TDOs are legal documents that require immediate hospitalization for one to three days, during which a hearing is held to determine further action. Costs for hospitalization under TDOs fall upon the patient.
“There are situations in which the level of risk for a student (or any person assessed at the emergency room) fits the ‘substantial likelihood of harm to self or others,’ the student is unwilling to voluntarily follow the recommendation for a psychiatric hospitalization and there is not an available less restrictive alternative,” Sudarsky-Gleiser wrote. “In these cases, the ER pre-screener would request a hearing by a magistrate who may order an involuntary psychiatric hospitalization.”
TDOs are the only path in which a student might be involuntarily admitted to a hospital, yet over 40% of hospitalizations since the 2014-15 academic year have been involuntary. The Pavilion, one of the facilities at which students at the College are hospitalized, describes the TDO process as an extreme measure.
“Taking away a person’s freedom and committing them to psychiatric treatment against their will is an extreme measure that it is only undertaken when all other treatment options have failed or been deemed unsuitable,” the Pavilion’s website says.
In the past, the majority of students at the College who were hospitalized for mental health reasons were admitted to either the Pavilion or Riverside Behavioral Health, along with various other hospitals outside the community. Recently though, several students have been sent to the Virginia Beach Psychiatric Center. In a Sept. 23, 2020 email obtained by The Flat Hat, Mental Health Services Coordinator Christine Ferguson suggested students at the College experienced poor COVID-19 safety protocols in existing facilities.
“We just had a bad experience with another hospital and COVID policies and I think we would like to do direct admissions to VA Beach if possible,” Ferguson wrote to VBPC Community Liaison Sarah Becker. “I wanted to know what the policies are regarding COVID/PPE on the unit. Do staff where masks? Washing hands? Just curious if you are able to share. This recent experience was really bad. Just even curious what the guidelines for psychiatric facilities are.”
During the 2019-20 academic year, four students were admitted to Pavilion, seven were admitted to Riverside, two were admitted to VBPC and nine were admitted to other Virginia hospitals. Upon request, the College did not reveal to which facility the email refers.
“William & Mary was an early adopter of strict COVID protocols including the wearing of face masks indoors and out,” Sudarsky-Gleiser wrote. “Not all of our community partners for inpatient psychiatric care have been equally aligned. In cases where partners have loosened their practices, we have sought resources that more fully match our protocols.”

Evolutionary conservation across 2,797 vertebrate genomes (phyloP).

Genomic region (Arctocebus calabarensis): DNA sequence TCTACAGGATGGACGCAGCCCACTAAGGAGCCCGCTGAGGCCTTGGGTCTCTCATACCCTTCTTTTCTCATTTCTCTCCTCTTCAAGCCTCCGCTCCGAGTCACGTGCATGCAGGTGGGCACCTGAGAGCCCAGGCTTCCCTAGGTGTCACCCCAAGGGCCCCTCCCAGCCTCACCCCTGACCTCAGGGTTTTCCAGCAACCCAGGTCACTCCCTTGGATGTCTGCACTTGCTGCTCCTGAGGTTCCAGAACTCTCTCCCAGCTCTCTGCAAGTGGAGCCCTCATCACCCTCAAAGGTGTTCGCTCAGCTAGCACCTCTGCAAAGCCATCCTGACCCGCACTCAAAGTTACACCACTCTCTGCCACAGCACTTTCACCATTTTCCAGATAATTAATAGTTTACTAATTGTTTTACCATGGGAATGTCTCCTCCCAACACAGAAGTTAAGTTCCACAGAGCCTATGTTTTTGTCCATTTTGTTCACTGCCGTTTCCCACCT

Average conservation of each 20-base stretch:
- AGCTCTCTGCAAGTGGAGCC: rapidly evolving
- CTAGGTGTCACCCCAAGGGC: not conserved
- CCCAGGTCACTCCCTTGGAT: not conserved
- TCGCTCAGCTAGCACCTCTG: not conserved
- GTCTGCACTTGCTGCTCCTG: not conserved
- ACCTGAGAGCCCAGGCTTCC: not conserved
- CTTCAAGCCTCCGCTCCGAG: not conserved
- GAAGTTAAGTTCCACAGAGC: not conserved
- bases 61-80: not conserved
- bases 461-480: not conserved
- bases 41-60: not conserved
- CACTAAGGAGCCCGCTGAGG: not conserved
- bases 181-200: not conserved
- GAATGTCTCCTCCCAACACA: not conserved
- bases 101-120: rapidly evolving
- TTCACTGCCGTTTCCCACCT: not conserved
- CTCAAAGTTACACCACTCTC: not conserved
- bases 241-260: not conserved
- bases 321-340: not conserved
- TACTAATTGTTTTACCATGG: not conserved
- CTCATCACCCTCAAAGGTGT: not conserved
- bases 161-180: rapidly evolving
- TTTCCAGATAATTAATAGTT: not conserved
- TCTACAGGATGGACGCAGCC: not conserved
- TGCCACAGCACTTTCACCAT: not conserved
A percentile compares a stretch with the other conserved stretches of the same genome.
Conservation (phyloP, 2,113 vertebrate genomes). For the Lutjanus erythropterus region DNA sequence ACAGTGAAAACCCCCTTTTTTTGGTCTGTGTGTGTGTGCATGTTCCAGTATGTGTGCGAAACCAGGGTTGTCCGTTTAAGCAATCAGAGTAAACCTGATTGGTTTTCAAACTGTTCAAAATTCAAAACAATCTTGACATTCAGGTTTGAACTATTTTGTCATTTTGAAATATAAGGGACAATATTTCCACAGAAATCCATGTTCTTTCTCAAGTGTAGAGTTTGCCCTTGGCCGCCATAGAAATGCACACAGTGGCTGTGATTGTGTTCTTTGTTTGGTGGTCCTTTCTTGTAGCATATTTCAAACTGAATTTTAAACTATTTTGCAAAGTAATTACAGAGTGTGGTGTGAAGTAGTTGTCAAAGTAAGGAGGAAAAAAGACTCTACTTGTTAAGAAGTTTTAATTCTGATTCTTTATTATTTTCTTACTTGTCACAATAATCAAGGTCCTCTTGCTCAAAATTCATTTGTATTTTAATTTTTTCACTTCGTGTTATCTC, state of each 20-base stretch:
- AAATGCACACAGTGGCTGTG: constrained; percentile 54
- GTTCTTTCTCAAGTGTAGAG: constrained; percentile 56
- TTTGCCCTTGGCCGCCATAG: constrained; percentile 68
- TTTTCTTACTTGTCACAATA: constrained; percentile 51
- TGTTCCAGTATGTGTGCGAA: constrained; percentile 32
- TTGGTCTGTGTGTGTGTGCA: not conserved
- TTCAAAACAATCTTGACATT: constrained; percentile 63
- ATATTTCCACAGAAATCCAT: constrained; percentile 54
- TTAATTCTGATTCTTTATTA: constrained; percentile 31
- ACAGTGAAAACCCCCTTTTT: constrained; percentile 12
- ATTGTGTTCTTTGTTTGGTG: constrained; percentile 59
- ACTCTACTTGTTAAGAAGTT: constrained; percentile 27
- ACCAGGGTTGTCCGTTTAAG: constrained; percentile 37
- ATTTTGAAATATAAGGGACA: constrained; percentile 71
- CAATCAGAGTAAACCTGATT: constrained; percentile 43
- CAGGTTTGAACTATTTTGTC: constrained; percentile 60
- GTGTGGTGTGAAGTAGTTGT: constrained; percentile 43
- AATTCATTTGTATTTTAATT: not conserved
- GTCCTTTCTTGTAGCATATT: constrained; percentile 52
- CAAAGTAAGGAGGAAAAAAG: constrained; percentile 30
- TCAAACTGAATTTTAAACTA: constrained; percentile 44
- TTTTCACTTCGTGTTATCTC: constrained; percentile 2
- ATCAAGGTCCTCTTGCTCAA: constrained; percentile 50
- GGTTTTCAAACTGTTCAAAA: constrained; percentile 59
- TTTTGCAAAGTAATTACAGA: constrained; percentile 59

The College said it does not currently hold a contract with VBPC, however, it is in the process of drafting memoranda of understanding with several facilities.
“The university does not have an agreement in place with the Virginia Beach Psychiatric Hospital,” University FOIA Officer Lillian Stevens wrote in an email. “The university is in the process of implementing MOUs with existing and new partners providing psychiatric hospitalization, we expect that process to be ongoing through the summer and won’t have a current document to provide until that process is complete.”
Not all Counseling Center processes end in hospitalization — over the past 10 years, the center has made 772 referrals to the Student Health Center. Over 365 students have had an appointment with the College’s psychiatrist since 2016. Last academic year, the Counseling Center referred 53 students to the mental health services coordinator for a subsequent referral to psychiatric services.
Still, students say the College’s mental health services are lacking, citing inability to obtain counseling appointments and excessive bureaucracy following a crisis. Andrew, who wished to be referred to by his first name alone, is a student at the College who was unable to make an appointment with the Counseling Center upon first arriving in August of his freshman year. By the time of his first appointment Oct. 28, it was too late. In late November, he attempted to take his life.
“I feel like it’s a no brainer if someone is coming to campus having previously needed therapy to do your part in helping them get therapy established in the place that they’re living, especially since we’re paying them money to do all these things,” Andrew said. “I had told the College before coming that I had diagnosed anxiety and depression. My point is they had the information and they put out a questionnaire to all students that are coming in — it feels like they don’t do much with that information unless you actively go out. And for a lot of people with depression, that is the hardest part.”
Since his first year, he has settled into therapy and has met regularly with Care Support Services. But additional meetings have been a burden to balance with academic work and extracurricular commitments.
“They’re very appreciative of the time I take out of my week to come meet with them,” Andrew said. “I don’t quite know how productive they understand the meetings to be. I think they think it has value, and to some degree it does. But at some point it loses value. When I’m two years out of the event, still in therapy, have no volition to leave therapy, I don’t need to meet with them on a monthly basis. And I don’t think they acknowledge that.”
Andrew said systemic change is needed to address the issues that plague the College’s mental health services. He emphasized the need for preventative and proactive measures. If the College chose not to extend the pass/fail grading policies for this semester, he said, it should have provided other concrete actions to reduce stress and anxiety during the pandemic.
“A lot of the administration’s mental health policies are reactive, which in my case was way too little, too late,” he said. “If they don’t start taking proactive steps towards addressing mental health issues, things won’t improve.”